Of Ukraine’s 60 million hectares (ha) of total land area, 55% is classified as arable land, which is the highest ratio in Europe. While this incredible wealth of fertile land has earned Ukraine the title of the ‘breadbasket of Europe’, it has also caused intense debate on how land relations should look following the collapse of the Soviet Union. One of the most contentious issues since the land reform process began in 1992 is the controversial moratorium on the sale of land, which has been in place for almost two decades. Although the moratorium was intended to prevent land ownership being dominated by a select few, in reality, this is exactly what has happened.
To begin with, millions of Ukrainian villagers were given small plots (four ha on average) of land which was formerly state-owned or communal under the Soviet Union through privatisation during the land reform process. However, as investors realised they could circumvent the moratorium’s prohibition on land sales through lease agreements, and villagers were forced to rent out their land for trifling sums as a lack of capital and the fact that the plots were so fragmented prevented them from cultivating the land themselves, thousands of these plots gradually becoming concentrated under the control of the investors, especially in the form of agroholdings. These agroholdings and other powerful companies were able to take advantage of close political connections and easier access to financing to gain access to, and control over, land, while approvals from the Antimonopoly Committee of Ukraine meant companies with stable financial support could buy up agricultural enterprises with leased land and other assets, ultimately leading to one of the most dramatic increases in the concentration of land in the country’s independent history.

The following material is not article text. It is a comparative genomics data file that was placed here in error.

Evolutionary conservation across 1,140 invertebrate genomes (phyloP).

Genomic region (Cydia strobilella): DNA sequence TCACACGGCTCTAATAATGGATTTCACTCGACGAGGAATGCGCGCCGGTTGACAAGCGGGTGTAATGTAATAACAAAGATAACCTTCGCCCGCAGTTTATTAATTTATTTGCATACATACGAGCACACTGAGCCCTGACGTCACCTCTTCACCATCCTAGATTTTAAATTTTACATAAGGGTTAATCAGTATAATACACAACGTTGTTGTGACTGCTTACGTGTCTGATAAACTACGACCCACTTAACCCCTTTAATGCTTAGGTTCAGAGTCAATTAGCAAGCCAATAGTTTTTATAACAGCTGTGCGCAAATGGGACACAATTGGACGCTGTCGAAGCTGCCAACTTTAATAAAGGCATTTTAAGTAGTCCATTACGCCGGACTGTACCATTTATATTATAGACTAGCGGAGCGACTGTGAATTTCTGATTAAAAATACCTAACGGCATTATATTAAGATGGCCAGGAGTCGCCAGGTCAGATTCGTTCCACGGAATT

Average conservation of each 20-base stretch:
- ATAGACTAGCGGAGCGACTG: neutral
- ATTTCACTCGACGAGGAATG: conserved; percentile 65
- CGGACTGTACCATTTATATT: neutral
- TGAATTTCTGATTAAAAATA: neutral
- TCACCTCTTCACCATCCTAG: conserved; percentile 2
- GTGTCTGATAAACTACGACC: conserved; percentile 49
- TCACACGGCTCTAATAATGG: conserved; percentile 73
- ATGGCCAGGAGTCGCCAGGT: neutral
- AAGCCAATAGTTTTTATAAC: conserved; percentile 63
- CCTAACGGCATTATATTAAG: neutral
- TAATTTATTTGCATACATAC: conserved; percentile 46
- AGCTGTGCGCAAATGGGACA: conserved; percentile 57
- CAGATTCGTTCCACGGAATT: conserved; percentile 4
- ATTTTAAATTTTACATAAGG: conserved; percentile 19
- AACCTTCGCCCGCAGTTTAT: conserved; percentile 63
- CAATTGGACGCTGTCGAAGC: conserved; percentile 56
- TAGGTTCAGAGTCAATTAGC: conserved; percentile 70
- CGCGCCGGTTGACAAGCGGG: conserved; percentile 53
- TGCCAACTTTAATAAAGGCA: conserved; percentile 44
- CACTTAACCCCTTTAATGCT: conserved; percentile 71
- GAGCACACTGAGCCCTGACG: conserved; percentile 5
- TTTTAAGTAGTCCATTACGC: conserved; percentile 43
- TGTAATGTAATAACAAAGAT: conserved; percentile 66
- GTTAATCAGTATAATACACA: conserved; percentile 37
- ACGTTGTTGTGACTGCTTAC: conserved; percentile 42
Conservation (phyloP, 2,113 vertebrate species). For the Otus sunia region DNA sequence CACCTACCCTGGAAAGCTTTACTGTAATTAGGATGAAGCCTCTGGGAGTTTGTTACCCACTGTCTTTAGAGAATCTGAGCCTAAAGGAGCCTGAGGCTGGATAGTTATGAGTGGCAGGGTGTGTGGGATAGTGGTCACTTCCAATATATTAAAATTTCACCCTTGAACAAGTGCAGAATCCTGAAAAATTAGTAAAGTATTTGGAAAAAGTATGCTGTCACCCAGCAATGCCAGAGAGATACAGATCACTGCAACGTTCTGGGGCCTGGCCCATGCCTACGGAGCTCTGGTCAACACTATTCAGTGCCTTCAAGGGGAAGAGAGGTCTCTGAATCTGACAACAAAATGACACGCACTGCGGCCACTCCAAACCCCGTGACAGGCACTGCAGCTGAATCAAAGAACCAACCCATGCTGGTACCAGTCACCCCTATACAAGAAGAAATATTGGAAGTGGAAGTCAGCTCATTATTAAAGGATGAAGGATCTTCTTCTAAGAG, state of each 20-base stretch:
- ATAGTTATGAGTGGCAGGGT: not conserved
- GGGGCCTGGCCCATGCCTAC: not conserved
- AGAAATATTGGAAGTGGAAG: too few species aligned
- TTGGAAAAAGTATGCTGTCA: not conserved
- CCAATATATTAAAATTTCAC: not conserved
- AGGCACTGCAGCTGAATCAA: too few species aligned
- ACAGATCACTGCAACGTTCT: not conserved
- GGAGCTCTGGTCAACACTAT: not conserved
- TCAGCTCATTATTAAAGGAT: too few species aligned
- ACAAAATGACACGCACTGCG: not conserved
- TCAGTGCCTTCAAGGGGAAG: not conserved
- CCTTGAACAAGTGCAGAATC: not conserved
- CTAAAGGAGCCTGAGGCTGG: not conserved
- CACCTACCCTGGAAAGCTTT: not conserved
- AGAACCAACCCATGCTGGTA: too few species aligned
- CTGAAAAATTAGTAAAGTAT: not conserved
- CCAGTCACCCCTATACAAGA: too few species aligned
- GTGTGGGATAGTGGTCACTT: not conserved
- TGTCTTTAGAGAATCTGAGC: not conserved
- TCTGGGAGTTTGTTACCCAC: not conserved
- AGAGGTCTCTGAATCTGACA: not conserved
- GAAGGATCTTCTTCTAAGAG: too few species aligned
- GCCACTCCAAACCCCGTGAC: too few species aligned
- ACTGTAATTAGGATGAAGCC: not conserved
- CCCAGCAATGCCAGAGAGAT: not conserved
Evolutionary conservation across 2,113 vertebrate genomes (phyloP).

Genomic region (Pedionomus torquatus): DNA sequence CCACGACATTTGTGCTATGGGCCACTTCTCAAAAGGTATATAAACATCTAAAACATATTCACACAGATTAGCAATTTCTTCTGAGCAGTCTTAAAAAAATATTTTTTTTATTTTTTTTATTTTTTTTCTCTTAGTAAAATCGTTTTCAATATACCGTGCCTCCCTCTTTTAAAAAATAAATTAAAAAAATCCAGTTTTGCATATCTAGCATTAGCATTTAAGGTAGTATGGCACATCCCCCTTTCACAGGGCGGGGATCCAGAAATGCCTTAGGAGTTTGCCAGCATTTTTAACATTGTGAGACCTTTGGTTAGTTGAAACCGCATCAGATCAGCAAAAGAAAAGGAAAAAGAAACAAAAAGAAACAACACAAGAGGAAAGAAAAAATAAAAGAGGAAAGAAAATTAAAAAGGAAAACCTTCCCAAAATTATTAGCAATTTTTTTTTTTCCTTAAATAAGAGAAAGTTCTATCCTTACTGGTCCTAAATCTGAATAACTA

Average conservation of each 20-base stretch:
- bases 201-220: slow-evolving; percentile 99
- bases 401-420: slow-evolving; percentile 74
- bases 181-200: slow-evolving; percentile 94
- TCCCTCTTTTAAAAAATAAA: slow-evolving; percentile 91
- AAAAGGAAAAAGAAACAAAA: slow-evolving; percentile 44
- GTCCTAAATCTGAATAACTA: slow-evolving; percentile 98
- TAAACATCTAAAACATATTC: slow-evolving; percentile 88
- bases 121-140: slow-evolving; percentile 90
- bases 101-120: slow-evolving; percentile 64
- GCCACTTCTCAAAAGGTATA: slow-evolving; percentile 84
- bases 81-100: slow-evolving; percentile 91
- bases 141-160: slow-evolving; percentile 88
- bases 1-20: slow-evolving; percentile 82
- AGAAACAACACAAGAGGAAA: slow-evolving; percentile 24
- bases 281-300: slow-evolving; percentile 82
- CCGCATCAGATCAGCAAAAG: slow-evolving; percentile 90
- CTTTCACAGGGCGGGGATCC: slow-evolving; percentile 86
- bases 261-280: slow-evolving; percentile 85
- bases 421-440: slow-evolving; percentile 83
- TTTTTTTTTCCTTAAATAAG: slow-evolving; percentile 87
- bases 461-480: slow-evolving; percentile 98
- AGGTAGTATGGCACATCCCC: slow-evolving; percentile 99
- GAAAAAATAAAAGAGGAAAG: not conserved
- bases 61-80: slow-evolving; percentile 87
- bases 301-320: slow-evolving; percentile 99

On 31 March 2020, the moratorium on the sale of land in Ukraine was finally lifted. This opening of the land market will undoubtedly have a significant impact on the nature of large-scale land acquisitions (LSLAs) in the country – particularly for the 42 million ha of agricultural land, of which 32.7 million ha is arable.